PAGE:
February 8: Membership meeting & Mars

The February Membership Meeting of the Cuyahoga Astronomical Association (CAA) will take place Monday, February 8, from 7:30 to 9:00 p.m. via the Zoom online meeting service. The evening’s speaker will be CAA member Dr. Geoffrey Landis who will present, “What is Happening on Mars?”

Dr. Landis is a research scientist for NASA and acclaimed Science Fiction Writer. His specialty has been the various Mars rover missions and he will be showing us what NASA is doing now and in the near future to explore the Red Planet!

Attendees may join the Zoom meeting beginning at 7:20 p.m. the nights of CAA scheduled meetings and meetings begin at 7:30.

The evening will begin with introductions and the featured speaker followed by the monthly membership business meeting, typically concluding at about 9 PM. Guest attendees are welcome.

To attend:

You can either “Phone in” or watch and participate via “Zoom Video”.

Phone In:  Just dial:  1-312-626-6799  (Chicago number)

You will be required to enter our meeting number:  954 8268 6049

Zoom Video with video and audio, on your web browser. (No camera required)
https://zoom.us/j/95482686049

October 3: A brilliant pairing of lights

Earth’s Moon and Planet Mars will be just over one degree apart at 12:17 AM EDT, Saturday, October 3, as viewed from the Medina, Ohio area. Credit: Sky Safari/James Guilford

The night of October 2 – 3 will see a brilliant pairing of lights in our night sky. Earth’s Moon and planet Mars will shine close together — only a smidgen over a degree apart — in the southeast. As viewed from the Medina, Ohio area, Moon and Mars will be nearest each other at 12:17 AM EDT. Don’t worry if you can’t stay up, the two will be a beautiful pair to behold all night long.

Our Moon will be a day past Full and in its Waning Gibbous phase, so it will be round and bright. Mars, while too distant to be seen as a disc by the unaided eye, is nearing an unusually close approach to Earth during its opposition and will shine like a coppery star. Mars will be nearest to Earth, at 62 million kilometers (38,525,014 miles) distant, on October 6 and it won’t be that close again until 2035.

Opposition refers to a time in their orbits when Mars (or another planet) is opposite the Earth from the Sun — around that time is when the two bodies, on concentric racetrack orbits around the Sun, pass each other and are at their closest and brightest.

Mission’s end for “Oppy”

Opportunity's Tracks on Mars - Image credit: NASA/JPL-Caltech
Opportunity’s Tracks on Mars – Image credit: NASA/JPL-Caltech

February 12, 2019 — One of the most successful and enduring feats of interplanetary exploration, NASA’s Opportunity rover mission is at an end after almost 15 years exploring the surface of Mars and helping lay the groundwork for NASA’s return to the Red Planet.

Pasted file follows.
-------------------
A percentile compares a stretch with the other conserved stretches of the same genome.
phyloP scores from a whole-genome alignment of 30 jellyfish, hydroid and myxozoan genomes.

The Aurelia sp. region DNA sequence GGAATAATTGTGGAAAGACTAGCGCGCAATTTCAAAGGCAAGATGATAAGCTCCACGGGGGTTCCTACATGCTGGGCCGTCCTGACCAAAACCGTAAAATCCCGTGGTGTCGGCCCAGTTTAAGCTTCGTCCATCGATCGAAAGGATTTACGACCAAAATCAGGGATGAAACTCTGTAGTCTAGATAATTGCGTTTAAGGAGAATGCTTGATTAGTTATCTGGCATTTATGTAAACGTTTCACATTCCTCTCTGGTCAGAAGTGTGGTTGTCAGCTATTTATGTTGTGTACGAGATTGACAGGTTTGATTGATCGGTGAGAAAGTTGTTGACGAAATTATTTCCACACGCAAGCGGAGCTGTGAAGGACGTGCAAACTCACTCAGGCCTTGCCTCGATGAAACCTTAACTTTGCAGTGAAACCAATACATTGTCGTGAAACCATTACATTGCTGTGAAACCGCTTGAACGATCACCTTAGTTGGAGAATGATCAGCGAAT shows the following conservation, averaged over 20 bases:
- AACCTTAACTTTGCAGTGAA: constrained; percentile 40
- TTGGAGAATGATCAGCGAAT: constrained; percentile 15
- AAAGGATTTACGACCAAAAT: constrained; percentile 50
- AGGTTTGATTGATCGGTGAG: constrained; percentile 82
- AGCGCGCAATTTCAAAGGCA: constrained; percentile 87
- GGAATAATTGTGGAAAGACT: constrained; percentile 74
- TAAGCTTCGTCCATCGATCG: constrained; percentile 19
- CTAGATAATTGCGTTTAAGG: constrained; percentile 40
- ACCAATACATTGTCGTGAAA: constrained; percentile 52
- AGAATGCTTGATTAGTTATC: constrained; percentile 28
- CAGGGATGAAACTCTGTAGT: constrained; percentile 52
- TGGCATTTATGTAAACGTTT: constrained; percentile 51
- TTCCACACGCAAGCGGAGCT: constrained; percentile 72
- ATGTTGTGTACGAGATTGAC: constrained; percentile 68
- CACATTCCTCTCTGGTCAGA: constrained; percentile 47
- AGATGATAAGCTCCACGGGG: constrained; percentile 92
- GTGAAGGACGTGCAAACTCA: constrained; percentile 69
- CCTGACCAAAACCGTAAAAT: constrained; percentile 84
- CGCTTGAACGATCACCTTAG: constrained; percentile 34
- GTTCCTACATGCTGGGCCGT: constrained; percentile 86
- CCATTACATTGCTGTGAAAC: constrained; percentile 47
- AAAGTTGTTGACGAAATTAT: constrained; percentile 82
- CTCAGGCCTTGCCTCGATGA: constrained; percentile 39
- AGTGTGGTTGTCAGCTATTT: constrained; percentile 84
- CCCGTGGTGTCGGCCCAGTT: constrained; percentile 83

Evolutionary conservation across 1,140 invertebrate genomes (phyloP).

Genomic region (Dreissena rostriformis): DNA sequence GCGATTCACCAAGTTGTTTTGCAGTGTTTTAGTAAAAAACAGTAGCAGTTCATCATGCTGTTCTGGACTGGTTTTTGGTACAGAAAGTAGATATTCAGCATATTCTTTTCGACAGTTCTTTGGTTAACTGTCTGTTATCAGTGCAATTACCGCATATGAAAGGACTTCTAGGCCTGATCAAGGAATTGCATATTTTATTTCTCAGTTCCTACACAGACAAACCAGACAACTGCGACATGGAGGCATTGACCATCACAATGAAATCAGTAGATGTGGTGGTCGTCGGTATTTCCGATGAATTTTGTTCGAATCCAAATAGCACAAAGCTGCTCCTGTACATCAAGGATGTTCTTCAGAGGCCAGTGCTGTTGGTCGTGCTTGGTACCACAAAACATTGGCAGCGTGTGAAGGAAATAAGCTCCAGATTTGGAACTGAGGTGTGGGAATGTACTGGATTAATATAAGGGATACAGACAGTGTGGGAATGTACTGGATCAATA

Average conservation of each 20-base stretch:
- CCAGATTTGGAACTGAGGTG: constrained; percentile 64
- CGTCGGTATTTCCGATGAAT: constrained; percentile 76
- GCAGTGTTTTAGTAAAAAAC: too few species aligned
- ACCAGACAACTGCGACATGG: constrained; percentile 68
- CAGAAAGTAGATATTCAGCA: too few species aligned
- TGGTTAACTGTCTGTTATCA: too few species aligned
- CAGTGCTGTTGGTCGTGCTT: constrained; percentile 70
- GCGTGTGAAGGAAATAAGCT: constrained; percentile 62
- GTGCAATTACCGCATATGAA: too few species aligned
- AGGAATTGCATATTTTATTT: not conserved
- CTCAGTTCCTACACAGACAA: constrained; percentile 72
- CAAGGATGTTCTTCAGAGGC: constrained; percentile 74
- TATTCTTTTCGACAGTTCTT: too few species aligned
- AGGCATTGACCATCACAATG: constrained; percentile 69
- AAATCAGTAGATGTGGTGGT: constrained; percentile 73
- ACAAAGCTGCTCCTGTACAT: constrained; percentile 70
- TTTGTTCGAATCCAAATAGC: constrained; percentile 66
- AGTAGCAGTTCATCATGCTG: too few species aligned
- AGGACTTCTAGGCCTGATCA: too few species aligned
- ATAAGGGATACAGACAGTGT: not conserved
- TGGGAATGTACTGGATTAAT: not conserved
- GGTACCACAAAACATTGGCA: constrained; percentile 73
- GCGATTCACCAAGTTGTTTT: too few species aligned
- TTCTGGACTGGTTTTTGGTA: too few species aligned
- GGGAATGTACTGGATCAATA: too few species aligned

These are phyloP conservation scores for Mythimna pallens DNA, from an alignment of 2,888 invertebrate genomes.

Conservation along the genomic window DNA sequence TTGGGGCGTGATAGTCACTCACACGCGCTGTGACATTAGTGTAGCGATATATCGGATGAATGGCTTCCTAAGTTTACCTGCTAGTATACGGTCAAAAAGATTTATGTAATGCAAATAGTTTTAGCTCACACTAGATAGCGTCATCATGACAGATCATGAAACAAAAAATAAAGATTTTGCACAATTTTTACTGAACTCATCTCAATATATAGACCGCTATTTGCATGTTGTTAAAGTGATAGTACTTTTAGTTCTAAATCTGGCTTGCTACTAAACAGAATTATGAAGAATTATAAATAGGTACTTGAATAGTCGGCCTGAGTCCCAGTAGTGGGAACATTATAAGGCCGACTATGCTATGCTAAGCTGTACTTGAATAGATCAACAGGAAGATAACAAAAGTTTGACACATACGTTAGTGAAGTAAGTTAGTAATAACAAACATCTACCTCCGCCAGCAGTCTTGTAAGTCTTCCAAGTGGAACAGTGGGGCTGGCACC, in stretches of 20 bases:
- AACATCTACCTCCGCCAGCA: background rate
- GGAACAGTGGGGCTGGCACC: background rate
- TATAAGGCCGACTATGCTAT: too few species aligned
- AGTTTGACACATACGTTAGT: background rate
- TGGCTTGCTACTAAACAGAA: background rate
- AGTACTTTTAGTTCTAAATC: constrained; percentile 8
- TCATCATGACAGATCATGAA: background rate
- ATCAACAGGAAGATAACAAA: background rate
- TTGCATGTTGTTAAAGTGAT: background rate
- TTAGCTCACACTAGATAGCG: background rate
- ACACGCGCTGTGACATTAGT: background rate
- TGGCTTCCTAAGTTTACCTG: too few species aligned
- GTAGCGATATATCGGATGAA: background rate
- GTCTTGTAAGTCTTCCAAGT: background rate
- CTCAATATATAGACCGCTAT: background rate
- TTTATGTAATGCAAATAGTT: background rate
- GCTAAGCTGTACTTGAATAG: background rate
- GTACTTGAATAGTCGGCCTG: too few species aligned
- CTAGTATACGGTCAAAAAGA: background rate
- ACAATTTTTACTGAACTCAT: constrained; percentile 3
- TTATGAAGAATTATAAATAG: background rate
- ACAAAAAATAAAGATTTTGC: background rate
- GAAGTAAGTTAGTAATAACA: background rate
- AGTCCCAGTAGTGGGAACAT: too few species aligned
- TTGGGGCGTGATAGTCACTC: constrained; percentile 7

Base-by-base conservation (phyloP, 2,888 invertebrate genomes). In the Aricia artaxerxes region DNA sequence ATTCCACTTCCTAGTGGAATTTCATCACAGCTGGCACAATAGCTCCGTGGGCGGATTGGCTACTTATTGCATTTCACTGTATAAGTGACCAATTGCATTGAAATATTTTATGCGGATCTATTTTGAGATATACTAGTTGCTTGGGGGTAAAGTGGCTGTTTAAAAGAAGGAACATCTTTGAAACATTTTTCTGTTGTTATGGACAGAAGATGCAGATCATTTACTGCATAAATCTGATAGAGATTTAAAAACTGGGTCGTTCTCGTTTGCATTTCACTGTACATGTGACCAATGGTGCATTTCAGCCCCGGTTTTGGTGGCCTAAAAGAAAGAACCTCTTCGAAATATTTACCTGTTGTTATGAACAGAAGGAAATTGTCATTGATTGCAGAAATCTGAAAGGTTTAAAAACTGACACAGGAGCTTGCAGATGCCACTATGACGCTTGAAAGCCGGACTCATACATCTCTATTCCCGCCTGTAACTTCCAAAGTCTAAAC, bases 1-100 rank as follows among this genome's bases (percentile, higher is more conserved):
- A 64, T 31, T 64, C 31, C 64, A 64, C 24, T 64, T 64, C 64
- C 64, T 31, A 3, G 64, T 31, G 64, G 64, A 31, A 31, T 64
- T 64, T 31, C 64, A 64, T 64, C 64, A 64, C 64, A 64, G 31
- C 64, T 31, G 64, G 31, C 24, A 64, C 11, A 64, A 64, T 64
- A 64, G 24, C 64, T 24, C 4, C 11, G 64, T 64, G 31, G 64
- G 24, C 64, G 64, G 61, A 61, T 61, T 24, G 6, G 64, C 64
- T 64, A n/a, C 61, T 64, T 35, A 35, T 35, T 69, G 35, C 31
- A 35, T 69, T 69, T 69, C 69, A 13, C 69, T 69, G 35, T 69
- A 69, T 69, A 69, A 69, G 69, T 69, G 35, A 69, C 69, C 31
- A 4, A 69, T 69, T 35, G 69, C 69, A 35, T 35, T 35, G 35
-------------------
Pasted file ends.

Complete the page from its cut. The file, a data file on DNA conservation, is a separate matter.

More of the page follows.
The Opportunity rover stopped communicating with Earth when a severe Mars-wide dust storm blanketed its location in June 2018. After more than a thousand commands to restore contact, engineers in the Space Flight Operations Facility at NASA’s Jet Propulsion Laboratory (JPL) made their last attempt to revive Opportunity Tuesday, to no avail. The solar-powered rover’s final communication was received June 10.

“It is because of trailblazing missions such as Opportunity that there will come a day when our brave astronauts walk on the surface of Mars,” said NASA Administrator Jim Bridenstine. “And when that day arrives, some portion of that first footprint will be owned by the men and women of Opportunity, and a little rover that defied the odds and did so much in the name of exploration.”

Artist's Concept: Spirit & Opportunity Mars Rovers. Image Credit: NASA
Artist’s Concept: Spirit & Opportunity Mars Rovers. Image Credit: NASA

Designed to last just 90 Martian days and travel 1,100 yards (1,000 meters), Opportunity vastly surpassed all expectations in its endurance, scientific value and longevity. In addition to exceeding its life expectancy by 60 times, the rover traveled more than 28 miles (45 kilometers) by the time it reached its most appropriate final resting spot on Mars – “Perseverance Valley.”

“For more than a decade, Opportunity has been an icon in the field of planetary exploration, teaching us about Mars’ ancient past as a wet, potentially habitable planet, and revealing uncharted Martian landscapes,” said Thomas Zurbuchen, associate administrator for NASA’s Science Mission Directorate. “Whatever loss we feel now must be tempered with the knowledge that the legacy of Opportunity continues – both on the surface of Mars with the Curiosity rover and InSight lander – and in the clean rooms of JPL, where the upcoming Mars 2020 rover is taking shape.”

Click here for more on NASA’s Mars rovers!